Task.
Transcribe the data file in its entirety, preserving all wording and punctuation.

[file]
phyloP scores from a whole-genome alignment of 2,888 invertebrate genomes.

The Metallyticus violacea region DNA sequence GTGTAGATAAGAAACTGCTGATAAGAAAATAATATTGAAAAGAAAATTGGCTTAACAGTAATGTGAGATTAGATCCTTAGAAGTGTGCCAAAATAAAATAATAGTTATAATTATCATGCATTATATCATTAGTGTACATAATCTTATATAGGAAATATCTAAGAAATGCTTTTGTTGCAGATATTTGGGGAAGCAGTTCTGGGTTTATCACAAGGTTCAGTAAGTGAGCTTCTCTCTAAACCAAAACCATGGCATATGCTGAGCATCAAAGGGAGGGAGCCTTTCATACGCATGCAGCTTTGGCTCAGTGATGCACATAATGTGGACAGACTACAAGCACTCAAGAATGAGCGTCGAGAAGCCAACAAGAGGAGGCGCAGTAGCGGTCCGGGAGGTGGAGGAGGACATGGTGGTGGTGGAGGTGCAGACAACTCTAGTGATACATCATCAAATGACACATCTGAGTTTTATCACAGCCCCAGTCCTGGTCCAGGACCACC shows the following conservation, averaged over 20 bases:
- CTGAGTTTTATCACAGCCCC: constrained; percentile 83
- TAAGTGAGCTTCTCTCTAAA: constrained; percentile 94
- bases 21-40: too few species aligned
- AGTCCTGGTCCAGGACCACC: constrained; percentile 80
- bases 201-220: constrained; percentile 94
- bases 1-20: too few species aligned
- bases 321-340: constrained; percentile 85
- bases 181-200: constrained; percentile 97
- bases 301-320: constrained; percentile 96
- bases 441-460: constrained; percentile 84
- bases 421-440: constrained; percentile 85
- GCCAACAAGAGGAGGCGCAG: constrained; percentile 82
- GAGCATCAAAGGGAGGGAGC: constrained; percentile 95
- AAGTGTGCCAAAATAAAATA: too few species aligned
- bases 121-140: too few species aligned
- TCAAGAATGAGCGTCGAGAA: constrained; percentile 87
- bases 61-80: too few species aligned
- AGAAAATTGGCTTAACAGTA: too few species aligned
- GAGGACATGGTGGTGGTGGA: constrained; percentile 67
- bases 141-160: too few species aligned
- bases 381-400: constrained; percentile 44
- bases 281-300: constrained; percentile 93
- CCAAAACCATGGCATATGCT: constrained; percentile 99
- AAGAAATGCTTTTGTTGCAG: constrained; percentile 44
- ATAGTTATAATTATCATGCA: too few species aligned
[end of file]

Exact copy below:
phyloP scores from a whole-genome alignment of 2,888 invertebrate genomes.

The Metallyticus violacea region DNA sequence GTGTAGATAAGAAACTGCTGATAAGAAAATAATATTGAAAAGAAAATTGGCTTAACAGTAATGTGAGATTAGATCCTTAGAAGTGTGCCAAAATAAAATAATAGTTATAATTATCATGCATTATATCATTAGTGTACATAATCTTATATAGGAAATATCTAAGAAATGCTTTTGTTGCAGATATTTGGGGAAGCAGTTCTGGGTTTATCACAAGGTTCAGTAAGTGAGCTTCTCTCTAAACCAAAACCATGGCATATGCTGAGCATCAAAGGGAGGGAGCCTTTCATACGCATGCAGCTTTGGCTCAGTGATGCACATAATGTGGACAGACTACAAGCACTCAAGAATGAGCGTCGAGAAGCCAACAAGAGGAGGCGCAGTAGCGGTCCGGGAGGTGGAGGAGGACATGGTGGTGGTGGAGGTGCAGACAACTCTAGTGATACATCATCAAATGACACATCTGAGTTTTATCACAGCCCCAGTCCTGGTCCAGGACCACC shows the following conservation, averaged over 20 bases:
- CTGAGTTTTATCACAGCCCC: constrained; percentile 83
- TAAGTGAGCTTCTCTCTAAA: constrained; percentile 94
- bases 21-40: too few species aligned
- AGTCCTGGTCCAGGACCACC: constrained; percentile 80
- bases 201-220: constrained; percentile 94
- bases 1-20: too few species aligned
- bases 321-340: constrained; percentile 85
- bases 181-200: constrained; percentile 97
- bases 301-320: constrained; percentile 96
- bases 441-460: constrained; percentile 84
- bases 421-440: constrained; percentile 85
- GCCAACAAGAGGAGGCGCAG: constrained; percentile 82
- GAGCATCAAAGGGAGGGAGC: constrained; percentile 95
- AAGTGTGCCAAAATAAAATA: too few species aligned
- bases 121-140: too few species aligned
- TCAAGAATGAGCGTCGAGAA: constrained; percentile 87
- bases 61-80: too few species aligned
- AGAAAATTGGCTTAACAGTA: too few species aligned
- GAGGACATGGTGGTGGTGGA: constrained; percentile 67
- bases 141-160: too few species aligned
- bases 381-400: constrained; percentile 44
- bases 281-300: constrained; percentile 93
- CCAAAACCATGGCATATGCT: constrained; percentile 99
- AAGAAATGCTTTTGTTGCAG: constrained; percentile 44
- ATAGTTATAATTATCATGCA: too few species aligned